Golomb Coding Scheme
In order to simplify the decoding process of the Huffman scheme, a prior art scheme known as the Golomb scheme produces codewords that are simpler to decode. The encode and decoding procedures using the Golomb scheme are explained below.
Given a non-integer “a” and a code base “b”, the Golomb code is constructed by first dividing “a” by “b” to obtain a quotient “q”, and a remainder “r”. The base “b” is the base system from which a legal non-integer “a” is chosen. Thus, non-integers 0 through 9 can be chosen for a 10 (decimal) base system, and non-integers 0 through 9, and letters A through F can be chosen for a 16 (hexadecimal) base system. The quotient “q” is then represented using a unary representation, which is the number of zeros equal to the quotient “q” followed by a one. So, for example, the unary of 1=01, and the unary of 5=000001. This unary representation is post-catenated by the binary representation of the remainder “r” to form the Golomb codeword Gb(a). For example, if non-integer “a”=15 is chosen from a code base “b”=7, then “q”=2 and “r”=1. Since the unary representation of “q”=001 and the binary representation of “r”=01, the Golomb code word G7(15)=00101.
In order to decode this codeword, the number of zero bits left of the first one bit are counted to give the value of “q”. In our example, since there are two zero bits left of the first one bit, “q”=2. The first one bit is then discarded, and the remaining bits are converted from the binary system to the base system to yield “r”=1. The original integer “a” is reconstructed as: a=b*q+r=7*2+1=15.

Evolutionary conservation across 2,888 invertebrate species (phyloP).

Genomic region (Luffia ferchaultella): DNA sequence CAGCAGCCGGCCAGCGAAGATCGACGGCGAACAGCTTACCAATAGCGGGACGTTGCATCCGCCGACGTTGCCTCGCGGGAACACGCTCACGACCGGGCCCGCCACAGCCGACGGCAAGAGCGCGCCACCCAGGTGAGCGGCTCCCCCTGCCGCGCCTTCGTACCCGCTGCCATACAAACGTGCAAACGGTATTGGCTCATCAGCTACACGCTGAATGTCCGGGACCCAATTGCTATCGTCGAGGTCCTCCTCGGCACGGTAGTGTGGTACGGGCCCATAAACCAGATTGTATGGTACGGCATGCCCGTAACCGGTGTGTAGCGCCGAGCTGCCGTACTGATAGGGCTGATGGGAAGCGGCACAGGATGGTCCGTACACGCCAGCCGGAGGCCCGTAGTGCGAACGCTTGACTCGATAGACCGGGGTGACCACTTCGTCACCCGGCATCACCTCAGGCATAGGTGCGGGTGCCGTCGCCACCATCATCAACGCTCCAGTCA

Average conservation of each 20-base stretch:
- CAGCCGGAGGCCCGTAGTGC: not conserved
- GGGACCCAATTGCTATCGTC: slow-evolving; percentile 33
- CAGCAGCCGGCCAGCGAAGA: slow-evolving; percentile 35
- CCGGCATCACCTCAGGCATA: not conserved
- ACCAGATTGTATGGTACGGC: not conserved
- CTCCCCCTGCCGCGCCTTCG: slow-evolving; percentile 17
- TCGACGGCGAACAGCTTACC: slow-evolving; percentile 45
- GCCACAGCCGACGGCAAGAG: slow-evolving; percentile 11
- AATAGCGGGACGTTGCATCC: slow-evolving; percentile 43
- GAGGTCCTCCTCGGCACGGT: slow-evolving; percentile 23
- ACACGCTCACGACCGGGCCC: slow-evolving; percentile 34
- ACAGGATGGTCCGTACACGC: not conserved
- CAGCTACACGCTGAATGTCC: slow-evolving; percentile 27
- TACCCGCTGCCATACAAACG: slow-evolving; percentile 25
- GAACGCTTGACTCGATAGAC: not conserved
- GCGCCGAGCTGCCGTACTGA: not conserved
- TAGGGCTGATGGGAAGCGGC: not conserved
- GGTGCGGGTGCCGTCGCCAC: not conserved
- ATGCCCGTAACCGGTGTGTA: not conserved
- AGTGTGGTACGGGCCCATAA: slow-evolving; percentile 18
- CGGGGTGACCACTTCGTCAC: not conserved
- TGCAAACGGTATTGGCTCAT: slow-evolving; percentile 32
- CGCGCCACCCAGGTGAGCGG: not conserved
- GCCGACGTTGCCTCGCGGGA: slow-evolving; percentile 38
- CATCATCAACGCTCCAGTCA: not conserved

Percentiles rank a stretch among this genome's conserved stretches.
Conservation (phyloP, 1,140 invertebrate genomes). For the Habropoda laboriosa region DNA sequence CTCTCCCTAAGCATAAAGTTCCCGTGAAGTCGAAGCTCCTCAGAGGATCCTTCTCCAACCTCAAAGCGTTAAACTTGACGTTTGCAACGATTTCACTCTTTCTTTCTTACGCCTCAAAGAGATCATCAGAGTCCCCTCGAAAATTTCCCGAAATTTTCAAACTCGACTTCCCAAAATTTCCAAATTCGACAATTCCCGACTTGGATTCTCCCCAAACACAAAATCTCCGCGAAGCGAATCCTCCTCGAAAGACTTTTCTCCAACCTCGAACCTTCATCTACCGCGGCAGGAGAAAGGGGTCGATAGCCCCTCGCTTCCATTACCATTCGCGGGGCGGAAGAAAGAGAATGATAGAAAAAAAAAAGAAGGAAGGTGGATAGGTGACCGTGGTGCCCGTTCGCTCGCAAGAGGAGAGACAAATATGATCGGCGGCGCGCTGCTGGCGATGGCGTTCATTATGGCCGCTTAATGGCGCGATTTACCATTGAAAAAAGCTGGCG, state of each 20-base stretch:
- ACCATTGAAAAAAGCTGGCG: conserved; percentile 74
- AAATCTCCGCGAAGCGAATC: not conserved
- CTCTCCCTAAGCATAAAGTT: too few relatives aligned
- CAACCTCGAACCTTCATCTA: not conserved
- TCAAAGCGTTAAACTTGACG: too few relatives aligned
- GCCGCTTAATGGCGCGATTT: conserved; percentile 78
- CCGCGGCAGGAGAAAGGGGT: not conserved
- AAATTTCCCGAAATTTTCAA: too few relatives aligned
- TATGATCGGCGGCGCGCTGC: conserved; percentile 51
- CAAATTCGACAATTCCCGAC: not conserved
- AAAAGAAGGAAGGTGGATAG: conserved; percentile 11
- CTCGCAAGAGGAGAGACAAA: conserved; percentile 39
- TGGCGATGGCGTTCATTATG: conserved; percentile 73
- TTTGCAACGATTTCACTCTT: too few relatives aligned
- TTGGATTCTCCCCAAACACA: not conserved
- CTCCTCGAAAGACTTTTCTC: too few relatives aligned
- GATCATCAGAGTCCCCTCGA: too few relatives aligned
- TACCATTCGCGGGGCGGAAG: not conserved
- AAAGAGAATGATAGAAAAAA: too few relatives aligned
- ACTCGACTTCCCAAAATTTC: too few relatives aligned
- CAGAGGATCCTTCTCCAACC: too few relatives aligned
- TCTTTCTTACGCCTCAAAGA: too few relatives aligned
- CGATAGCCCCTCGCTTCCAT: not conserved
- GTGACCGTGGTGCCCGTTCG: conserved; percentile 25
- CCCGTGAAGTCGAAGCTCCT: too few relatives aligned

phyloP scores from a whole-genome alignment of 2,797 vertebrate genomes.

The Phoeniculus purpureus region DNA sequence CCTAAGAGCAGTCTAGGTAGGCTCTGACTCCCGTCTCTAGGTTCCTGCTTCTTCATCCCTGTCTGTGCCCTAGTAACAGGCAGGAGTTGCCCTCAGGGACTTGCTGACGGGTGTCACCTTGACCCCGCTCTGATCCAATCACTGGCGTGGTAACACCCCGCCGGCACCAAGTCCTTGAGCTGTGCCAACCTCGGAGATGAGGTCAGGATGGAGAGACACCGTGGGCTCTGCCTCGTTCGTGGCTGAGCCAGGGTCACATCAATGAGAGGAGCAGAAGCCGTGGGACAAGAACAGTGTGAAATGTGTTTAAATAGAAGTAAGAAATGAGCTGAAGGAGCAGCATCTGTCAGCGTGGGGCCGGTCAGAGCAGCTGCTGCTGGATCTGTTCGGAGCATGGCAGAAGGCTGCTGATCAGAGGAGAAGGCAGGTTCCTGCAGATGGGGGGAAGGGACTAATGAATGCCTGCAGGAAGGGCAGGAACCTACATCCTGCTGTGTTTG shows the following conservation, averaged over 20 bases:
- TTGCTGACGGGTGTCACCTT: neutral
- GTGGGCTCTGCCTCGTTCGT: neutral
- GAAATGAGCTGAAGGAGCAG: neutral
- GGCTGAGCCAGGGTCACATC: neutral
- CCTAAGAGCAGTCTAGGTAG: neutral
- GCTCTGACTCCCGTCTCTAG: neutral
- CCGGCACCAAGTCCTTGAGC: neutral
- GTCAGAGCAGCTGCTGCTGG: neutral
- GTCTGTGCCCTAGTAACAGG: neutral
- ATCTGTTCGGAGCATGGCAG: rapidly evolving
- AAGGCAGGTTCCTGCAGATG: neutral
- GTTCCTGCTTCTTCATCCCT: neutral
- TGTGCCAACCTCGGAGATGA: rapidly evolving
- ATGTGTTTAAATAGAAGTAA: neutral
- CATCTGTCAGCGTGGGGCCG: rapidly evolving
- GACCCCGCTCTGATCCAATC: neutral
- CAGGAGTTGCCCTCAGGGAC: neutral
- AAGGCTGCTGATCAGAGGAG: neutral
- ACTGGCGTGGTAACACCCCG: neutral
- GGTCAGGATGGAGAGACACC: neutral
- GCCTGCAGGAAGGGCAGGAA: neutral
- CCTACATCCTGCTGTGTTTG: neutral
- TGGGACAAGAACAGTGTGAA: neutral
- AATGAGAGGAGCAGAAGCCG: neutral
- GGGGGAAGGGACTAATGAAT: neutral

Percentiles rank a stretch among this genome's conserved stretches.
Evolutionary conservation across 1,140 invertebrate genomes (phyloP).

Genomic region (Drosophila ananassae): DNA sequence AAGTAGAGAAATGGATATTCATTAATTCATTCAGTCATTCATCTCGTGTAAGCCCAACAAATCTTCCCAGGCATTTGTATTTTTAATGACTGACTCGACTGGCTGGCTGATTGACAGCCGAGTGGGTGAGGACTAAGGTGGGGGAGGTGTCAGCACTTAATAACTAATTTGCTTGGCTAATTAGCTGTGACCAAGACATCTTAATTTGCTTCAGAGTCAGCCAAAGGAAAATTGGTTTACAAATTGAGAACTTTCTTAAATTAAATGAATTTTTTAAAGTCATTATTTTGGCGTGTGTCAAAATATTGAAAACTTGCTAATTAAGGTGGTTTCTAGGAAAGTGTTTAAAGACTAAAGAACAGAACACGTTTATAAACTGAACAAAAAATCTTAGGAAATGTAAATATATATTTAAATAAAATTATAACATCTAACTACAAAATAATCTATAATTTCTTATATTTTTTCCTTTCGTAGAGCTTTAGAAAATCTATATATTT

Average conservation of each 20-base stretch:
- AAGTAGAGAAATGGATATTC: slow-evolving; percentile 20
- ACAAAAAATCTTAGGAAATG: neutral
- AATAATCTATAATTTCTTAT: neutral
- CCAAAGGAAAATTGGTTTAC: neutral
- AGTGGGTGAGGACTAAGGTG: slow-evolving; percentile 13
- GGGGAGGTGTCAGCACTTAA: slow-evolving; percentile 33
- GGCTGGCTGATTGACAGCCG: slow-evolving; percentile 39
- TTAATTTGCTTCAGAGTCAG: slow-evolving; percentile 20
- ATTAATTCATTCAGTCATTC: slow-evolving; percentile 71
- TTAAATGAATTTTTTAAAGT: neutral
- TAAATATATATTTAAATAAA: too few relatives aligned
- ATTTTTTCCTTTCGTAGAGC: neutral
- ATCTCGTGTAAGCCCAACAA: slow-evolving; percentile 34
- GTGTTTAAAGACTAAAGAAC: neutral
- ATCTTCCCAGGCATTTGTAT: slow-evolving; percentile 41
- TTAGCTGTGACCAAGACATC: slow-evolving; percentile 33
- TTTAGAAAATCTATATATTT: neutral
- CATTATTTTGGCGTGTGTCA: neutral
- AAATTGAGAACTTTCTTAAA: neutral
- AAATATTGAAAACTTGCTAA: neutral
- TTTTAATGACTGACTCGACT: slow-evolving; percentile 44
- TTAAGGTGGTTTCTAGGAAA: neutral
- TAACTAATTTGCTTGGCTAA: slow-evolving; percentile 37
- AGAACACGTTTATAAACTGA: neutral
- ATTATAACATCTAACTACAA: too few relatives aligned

Drawbacks With Golomb's Scheme
There are several drawbacks with this scheme. One problem is that the code base “b” has to be known by the computer prior to decoding the data file. Since there are several kinds of popular operating systems, and a plethora of sources for data files, the knowledge of the base code “b” limits the scope of this scheme. Moreover, the choice of the code base “b” influences the efficiency of data compression. For a given non-integer “a”, a small value for the code base “b” produces a large value for quotient “q”, which equates to a long unary representation of “q” and a small value for remainder “r”, which equates to a short binary representation of “r”, while on the other hand a large value for the code base “b” for the same non-integer “a” produces the opposite results. Since finding the optimal value for the code base “b” for a given set of data is computationally difficult, the chances of getting an efficient compression scheme as opposed to an inefficient one is equally possible.